Impact of COVID-19

Let’s Talk about Mental Health

BY DR DANIEL KWEK

11 May 2020  |   3 min read

COVID-19 has an isolating and fragmenting effect on the community, due to the infectious nature of the virus.

This will inevitably impact on our psychological health as we normally depend on our social associations to derive some benefits. Our closest link is usually our family, which provides us not just sense of identity but also security. Our colleagues at our work place generally engender a sense of camaraderie and also competence defined by our jobs. The community as a larger association gives us a sense of belonging. These links and bonds though unspoken and sometimes unaware, are held alive in our daily interactions. When these are suspended in the wake of an outbreak, individuals may be left with a sense of “loneliness”. Depending on the unique situation, it could be a loss of the sense of security, identity, competence and camaraderie or even belonging. A foreign worker stranded in a foreign land for example will experience a bigger impact being removed from family and the usual community. If he is taken ill, then he is removed even from his work buddies. A healthcare worker shunned by the community may feel a sense of loss and has to rely on his own family for support. However, he may choose to self-isolate for fear of introducing infection to his loved ones back home, in which case his closest association would be his colleagues at the frontline. For majority of people working from home, they may feel the queer sense of being alienated from the larger community.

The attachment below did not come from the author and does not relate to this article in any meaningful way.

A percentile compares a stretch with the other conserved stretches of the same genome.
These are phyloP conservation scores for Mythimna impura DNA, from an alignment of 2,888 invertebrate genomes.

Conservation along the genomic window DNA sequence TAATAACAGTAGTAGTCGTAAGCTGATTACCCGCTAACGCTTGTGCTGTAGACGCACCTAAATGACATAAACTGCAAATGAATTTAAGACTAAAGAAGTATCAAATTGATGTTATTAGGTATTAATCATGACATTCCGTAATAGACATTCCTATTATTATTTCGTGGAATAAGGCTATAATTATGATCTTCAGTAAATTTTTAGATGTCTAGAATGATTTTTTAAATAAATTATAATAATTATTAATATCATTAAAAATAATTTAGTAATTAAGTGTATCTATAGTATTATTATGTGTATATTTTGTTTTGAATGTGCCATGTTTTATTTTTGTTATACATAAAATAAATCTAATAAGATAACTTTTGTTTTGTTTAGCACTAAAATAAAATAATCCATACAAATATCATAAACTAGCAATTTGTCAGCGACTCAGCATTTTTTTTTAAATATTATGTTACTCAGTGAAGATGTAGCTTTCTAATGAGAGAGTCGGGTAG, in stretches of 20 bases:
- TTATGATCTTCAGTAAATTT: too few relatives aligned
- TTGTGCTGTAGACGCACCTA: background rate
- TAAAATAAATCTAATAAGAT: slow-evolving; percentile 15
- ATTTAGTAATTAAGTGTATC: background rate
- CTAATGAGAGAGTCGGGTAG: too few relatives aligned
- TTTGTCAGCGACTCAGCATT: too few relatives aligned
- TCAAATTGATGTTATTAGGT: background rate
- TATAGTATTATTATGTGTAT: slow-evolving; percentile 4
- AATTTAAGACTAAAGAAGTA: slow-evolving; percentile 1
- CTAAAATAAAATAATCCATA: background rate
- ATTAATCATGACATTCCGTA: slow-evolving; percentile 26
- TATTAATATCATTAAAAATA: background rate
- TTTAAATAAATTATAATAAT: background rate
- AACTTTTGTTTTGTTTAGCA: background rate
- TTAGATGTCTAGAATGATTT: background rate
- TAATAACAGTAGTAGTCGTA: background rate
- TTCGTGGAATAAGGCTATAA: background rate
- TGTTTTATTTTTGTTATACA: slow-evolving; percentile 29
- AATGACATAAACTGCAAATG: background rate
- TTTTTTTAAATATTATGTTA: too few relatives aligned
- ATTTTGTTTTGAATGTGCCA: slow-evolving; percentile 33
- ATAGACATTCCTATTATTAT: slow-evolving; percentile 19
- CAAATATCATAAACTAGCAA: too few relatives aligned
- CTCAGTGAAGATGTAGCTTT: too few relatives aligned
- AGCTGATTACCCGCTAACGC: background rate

In this age of communication technology, people can still come together, virtually, and receive enough strokes! It is therefore helpful to devote some time to connect with friends, colleagues and even people in the community.

Another important psychological need also contributes to the sense of loss and isolation: the lack of psychological “strokes”. A stroke is defined as an unit of acknowledgement. Research has borne up the fact that having such acknowledgment is not only healthy but essential. An infant left unacknowledged would soon fail to thrive, even with sufficient nutrients. Simple strokes include the mutual acknowledgment at the lift lobby with our neighbours. Of course there are social strokes at work place such as when one is openly praised by a superior! A negative comment may yet be a stroke since the individual is being acknowledged, albeit negatively. In isolation, these strokes would be less available, and the degree depends on the severity of the social distancing measures.

Thankfully in this age of communication technology, people can still come together, virtually, and receive enough strokes! It is therefore helpful to devote some time to connect with friends, colleagues and even people in the community. A friendly smile or nod is from a distance can achieve much!

The contributor is a Senior Consultant at Ng Teng Fong General Hospital and Jurong Community Hospital.